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MrsTwosheds
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Re: Use of JRR Tolkien Elvish Script and Images

Post by MrsTwosheds »

Hi Andy

Thank you - yes, that’s the image (or similar) that I’d like to use. I can’t currently find an actual instance of the use of such a device, but I’ve found a heraldry website which references the heraldic ‘blasted and eradicated tree’ (leafless and with exposed roots) and a drawn image to illustrate it, which corresponds to the picture I have in my head. It mentions its existence as far back as 1581, so I guess I’m OK! It’s comforting to know that no-one appears to have been arrested yet!

Thank you, as always, for your kind assistance and very speedy response.

Best regards

Sally
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Re: Use of JRR Tolkien Elvish Script and Images

Post by MrsTwosheds »

Good afternoon all

Despite a long period of inactivity, still thinking about you guys!

You will be distressed to know that I haven’t given up on this theme yet (persistent, if nothing else). I have been closely watching Etsy in an attempt to ascertain whether users of the Tree of Gondor motif have been clapped in irons by the copyright holders of the Tolkien estate. It would appear not as they are thriving, and every man and his dog now appears to have this image slapped across his chest.

Here’s the thing. Saying that someone purchased a downloadable image of said tree from Etsy (and this is a possibility) to use for various future craft projects in the public arena, would this person be liable to unspeakable sanctions or would the offence lie with the distributor/seller of the template? Asking for a friend.

Thanks, guys.
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Re: Use of JRR Tolkien Elvish Script and Images

Post by AndyJ »

Hi Sally,

Good to hear from you again. Downloading and using the tree image for commercial projects would not be advisible, but if this was just for a one-off personal project I think there would be negligable risk involved.

The problem with the whole concept is that ignorance of the fact that something is protected by copyright is not a defence, unless you can show that the person who supplied the image had authorised its use, even though it subsequently was shown they had no right to do so. This second situation where you thought you were dealing with an authorised image would mean that you might only be liable for secondary infringement, under section 23 of the CDPA, which says:
23 Secondary infringement: possessing or dealing with infringing copy.

The copyright in a work is infringed by a person who, without the licence of the copyright owner—

(a) possesses in the course of a business,

(b) sells or lets for hire, or offers or exposes for sale or hire,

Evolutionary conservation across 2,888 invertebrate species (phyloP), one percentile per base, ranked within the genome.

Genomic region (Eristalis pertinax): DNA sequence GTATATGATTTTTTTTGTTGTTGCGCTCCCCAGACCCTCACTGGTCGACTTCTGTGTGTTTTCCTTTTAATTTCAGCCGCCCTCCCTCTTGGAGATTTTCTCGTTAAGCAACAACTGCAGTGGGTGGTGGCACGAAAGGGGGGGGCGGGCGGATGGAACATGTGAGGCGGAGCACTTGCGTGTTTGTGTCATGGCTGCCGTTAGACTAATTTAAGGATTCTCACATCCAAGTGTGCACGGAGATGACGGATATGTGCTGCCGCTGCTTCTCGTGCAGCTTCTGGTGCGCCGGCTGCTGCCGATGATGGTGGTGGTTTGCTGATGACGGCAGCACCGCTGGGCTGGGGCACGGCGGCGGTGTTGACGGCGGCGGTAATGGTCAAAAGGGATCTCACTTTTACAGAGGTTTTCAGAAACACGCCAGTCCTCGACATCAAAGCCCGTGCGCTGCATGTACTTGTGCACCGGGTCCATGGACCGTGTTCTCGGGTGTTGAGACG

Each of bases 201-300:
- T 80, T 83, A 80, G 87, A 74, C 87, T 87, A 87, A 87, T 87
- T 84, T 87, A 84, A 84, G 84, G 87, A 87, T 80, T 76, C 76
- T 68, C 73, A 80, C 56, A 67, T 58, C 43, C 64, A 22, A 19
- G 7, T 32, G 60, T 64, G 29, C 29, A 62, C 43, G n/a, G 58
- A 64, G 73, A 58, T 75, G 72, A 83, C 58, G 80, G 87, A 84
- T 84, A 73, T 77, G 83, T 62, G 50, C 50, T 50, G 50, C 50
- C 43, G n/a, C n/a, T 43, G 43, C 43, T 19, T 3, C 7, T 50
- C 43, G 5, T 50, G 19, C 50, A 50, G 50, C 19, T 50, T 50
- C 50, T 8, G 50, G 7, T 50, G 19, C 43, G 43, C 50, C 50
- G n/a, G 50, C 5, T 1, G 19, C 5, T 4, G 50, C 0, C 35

(c) in the course of a business exhibits in public or distributes, or

(d) distributes otherwise than in the course of a business to such an extent as to affect prejudicially the owner of the copyright,

an article which is, and which he knows or has reason to believe is, an infringing copy of the work.
As you can see from the last clause of that section, in the case of secondary infringement the claimant would have to show that the downloader had positive knowledge that the work concerned was an infringing copy. You may be thinking that as section 23 talks about this in the context of doing business, it should cover you if you wanted to sell your projects which included the disputed image. Well, yes that would have been so prior to a case before the Court of Justice of the European Union (CJEU) known as GS Media. That case was about linking to infringing material on a website rather than downloading it, but I think the answer to CJEU came up with would be relevant to downloading in one specific aspect. In GS Media the Court concluded that where the linking was for private purposes (ie the webiste where the link was placed was not one engaged in commercial activities), then there would be no infringement even if the site being linked to was hosting an unauthorised copy of the work. However where the destination site had a commercial purpose, the Court said that the owner of that site was under an extra duty to satisfy themselves that what was being linked to was an authorised use of the work concerned, or they would be liable for infringement. In other words a commercial operation is required to go the extra mile in satisfying themselves about the provenance of a copyright work they wish to use. This decision was something of a fudge, but it stands as the current state of the law. Even though we are no longer in the EU, because that decision preceeded Brexit, the UK courts still have to follow that CJEU decision, and I think that anyone arguing the case on behalf of a claimant in a UK court would be bound to bring it up as a way to try and defeat the last part of the section 23 defence.

Then there is the entirely separate doctrine of estoppel by acquiesence. This says that if a person, such as the rights holder in this instance, knows that infringing use is being made of their work and does nothing to stop it, and someone else relies on their acquiesence to undertake a course of action, the rightsholder is prevented (estopped) from making a claim against that second person because they failed to safeguard their rights when the earlier opportunity arose to do so. So if the use of the tree on Etsy is relatively widespread and blatant, and the Tolkien estate have not so far done anything about it, it may be that they would be estopped from bringing a claim at some future date, but it would very much depend on the detailed facts.
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MrsTwosheds
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Re: Use of JRR Tolkien Elvish Script and Images

Post by MrsTwosheds »

Good morning Andy

Great to be back! Thank you for your speedy and erudite reply as always.

Oooh.....what a botheration! I thought I’d nailed it there - there are no less than 24 downloads of it in various styles on Etsy, many claiming to be suitable for decal use on T-shirts, mugs, etc, and at least one permitting the use of the image for items to be resold (although not allowing distribution of the digital file itself). That’s a pain. Back to the drawing board for me, I guess.

Huge thanks again, Andy.

All best

Sally